Britain’s towns aren’t elderly-friendly
2nd May 2014
This news article is from Handicare UK. Articles that appear on this website are for information purposes only.
A recent study has found that Britain’s elderly are being put off getting outside and visiting their local towns and city centres because of the lack of public toilets and places to sit. With limited mobility the country’s elderly are finding it increasingly difficult to navigate such busy areas that are in serious need of adaption for mobility-restricted individuals.
A team of design, transport experts and engineers at Leeds University have put together a research paper that details the extent to which the nation’s elderly feel uncomfortable visiting their towns and cities for lack of places to sit and even a lack of post boxes deter such residents from getting out and about.
A worryingly-increasing number of elderly residents don’ feel as though they can visit their local town or city centre for the lack of facilities put in place with them in mind and feel as though they are being left behind by the rest of society. The survey asked those in their late 60s and 70s what made visiting shops, streets, markets and trips on public transport easier and more difficult and it appears that a lack of consideration for restricted-mobility residents is one of the main worries.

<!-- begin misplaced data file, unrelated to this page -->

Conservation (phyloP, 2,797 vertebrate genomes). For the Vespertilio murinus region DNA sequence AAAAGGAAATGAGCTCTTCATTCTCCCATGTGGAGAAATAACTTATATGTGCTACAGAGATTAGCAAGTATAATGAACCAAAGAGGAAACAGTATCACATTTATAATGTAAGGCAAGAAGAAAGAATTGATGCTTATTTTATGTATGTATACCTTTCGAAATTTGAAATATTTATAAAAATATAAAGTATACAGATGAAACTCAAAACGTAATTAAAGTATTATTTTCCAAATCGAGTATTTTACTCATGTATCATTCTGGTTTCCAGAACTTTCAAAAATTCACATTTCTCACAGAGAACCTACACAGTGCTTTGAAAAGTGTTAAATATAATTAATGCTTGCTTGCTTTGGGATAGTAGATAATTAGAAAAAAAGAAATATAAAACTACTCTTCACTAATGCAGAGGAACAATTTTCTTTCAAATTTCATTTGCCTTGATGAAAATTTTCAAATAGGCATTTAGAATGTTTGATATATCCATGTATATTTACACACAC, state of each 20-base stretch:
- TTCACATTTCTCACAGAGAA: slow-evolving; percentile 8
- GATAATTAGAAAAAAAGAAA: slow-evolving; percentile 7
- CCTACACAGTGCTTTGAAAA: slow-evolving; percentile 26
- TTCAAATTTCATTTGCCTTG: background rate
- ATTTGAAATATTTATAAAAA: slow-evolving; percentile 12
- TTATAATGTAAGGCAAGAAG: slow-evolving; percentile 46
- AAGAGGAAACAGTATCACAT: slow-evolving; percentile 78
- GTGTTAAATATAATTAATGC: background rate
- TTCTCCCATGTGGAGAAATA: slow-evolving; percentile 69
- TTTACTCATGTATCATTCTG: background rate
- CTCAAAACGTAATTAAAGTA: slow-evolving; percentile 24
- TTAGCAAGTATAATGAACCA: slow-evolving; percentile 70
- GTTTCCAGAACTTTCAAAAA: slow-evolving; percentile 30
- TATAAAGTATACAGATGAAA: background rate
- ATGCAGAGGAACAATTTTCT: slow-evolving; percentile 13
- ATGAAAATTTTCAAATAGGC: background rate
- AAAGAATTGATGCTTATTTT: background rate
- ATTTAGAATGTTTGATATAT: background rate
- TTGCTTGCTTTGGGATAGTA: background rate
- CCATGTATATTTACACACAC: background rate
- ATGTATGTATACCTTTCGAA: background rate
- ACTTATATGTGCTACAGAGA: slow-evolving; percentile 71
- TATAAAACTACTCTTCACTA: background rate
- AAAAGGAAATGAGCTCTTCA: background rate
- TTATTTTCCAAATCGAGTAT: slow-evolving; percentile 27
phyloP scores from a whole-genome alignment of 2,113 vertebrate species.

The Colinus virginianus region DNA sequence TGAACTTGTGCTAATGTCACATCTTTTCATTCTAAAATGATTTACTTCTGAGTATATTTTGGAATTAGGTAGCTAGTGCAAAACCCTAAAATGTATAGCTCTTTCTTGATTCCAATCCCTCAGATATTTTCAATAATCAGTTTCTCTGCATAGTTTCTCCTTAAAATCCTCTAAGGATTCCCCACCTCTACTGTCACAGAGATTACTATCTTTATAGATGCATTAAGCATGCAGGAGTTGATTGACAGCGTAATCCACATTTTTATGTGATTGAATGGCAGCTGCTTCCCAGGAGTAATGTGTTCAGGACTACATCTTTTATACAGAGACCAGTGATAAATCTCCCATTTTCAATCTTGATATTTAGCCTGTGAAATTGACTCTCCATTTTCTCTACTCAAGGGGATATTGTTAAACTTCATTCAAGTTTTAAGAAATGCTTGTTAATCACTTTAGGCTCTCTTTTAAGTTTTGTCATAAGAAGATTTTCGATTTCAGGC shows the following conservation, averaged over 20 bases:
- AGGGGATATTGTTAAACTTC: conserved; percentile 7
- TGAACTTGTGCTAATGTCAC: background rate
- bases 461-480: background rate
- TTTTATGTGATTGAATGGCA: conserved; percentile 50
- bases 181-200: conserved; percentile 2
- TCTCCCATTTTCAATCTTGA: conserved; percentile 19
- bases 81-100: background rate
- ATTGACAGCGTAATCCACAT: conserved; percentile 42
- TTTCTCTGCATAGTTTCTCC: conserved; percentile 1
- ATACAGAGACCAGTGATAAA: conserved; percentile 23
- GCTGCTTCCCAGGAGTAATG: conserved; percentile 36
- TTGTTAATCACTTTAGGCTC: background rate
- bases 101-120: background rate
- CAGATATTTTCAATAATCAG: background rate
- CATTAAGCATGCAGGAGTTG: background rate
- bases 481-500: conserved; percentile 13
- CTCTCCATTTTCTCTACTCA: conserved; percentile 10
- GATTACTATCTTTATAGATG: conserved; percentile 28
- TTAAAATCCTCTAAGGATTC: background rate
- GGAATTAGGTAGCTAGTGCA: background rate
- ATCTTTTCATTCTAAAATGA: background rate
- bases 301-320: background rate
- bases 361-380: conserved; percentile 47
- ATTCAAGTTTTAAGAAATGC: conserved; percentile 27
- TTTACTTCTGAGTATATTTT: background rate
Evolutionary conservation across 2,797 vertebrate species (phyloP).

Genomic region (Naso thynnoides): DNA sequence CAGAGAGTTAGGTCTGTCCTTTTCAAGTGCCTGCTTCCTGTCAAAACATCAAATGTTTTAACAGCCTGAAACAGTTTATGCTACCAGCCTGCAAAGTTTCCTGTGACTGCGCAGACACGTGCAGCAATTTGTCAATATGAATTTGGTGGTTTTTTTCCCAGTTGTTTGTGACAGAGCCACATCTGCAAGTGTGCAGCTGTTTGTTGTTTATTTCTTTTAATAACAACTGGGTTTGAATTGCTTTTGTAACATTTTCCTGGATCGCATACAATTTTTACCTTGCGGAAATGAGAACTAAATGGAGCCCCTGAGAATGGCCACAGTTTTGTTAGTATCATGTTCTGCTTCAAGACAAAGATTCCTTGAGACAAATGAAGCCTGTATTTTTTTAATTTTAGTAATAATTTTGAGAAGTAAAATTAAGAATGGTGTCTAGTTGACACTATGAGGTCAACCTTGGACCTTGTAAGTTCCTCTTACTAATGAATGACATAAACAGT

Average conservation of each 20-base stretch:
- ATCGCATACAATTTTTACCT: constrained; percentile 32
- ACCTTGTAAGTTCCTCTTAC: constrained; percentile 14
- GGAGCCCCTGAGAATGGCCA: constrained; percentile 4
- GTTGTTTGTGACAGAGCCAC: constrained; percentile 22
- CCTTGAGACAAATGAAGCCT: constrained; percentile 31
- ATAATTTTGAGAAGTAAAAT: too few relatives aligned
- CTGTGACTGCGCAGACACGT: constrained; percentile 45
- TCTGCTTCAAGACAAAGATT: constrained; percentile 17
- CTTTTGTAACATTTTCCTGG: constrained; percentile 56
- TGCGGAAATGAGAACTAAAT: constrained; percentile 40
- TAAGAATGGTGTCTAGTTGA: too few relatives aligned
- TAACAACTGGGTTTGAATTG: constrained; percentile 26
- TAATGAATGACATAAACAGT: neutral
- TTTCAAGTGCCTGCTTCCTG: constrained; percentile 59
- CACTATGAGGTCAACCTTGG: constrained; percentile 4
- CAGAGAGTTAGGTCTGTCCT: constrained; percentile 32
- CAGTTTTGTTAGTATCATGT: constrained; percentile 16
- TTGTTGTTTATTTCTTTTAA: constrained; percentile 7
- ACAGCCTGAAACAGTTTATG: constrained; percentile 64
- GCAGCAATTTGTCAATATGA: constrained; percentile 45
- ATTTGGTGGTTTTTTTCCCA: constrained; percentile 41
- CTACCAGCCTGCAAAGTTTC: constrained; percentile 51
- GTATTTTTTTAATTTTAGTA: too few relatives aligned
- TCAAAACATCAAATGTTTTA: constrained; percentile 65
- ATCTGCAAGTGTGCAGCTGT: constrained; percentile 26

The survey found that seats on buses were ‘uninviting’ to elderly passengers who may need a comfortable stair lift to get around at home and struggle on such forms of transport despite specially-dedicated seating. Seating in shopping centres was another issue where the mobility-restricted and those who suffer from asthma and other such conditions that see them need to sit down at regular intervals, felt that their city centres and towns didn’t cater for them.
While this latest research has brought such concerns to light, the elderly and mobility-restricted can avoid such discomfort in the home by talking to Handicare about their quality mobility aids or walk in bath installation.
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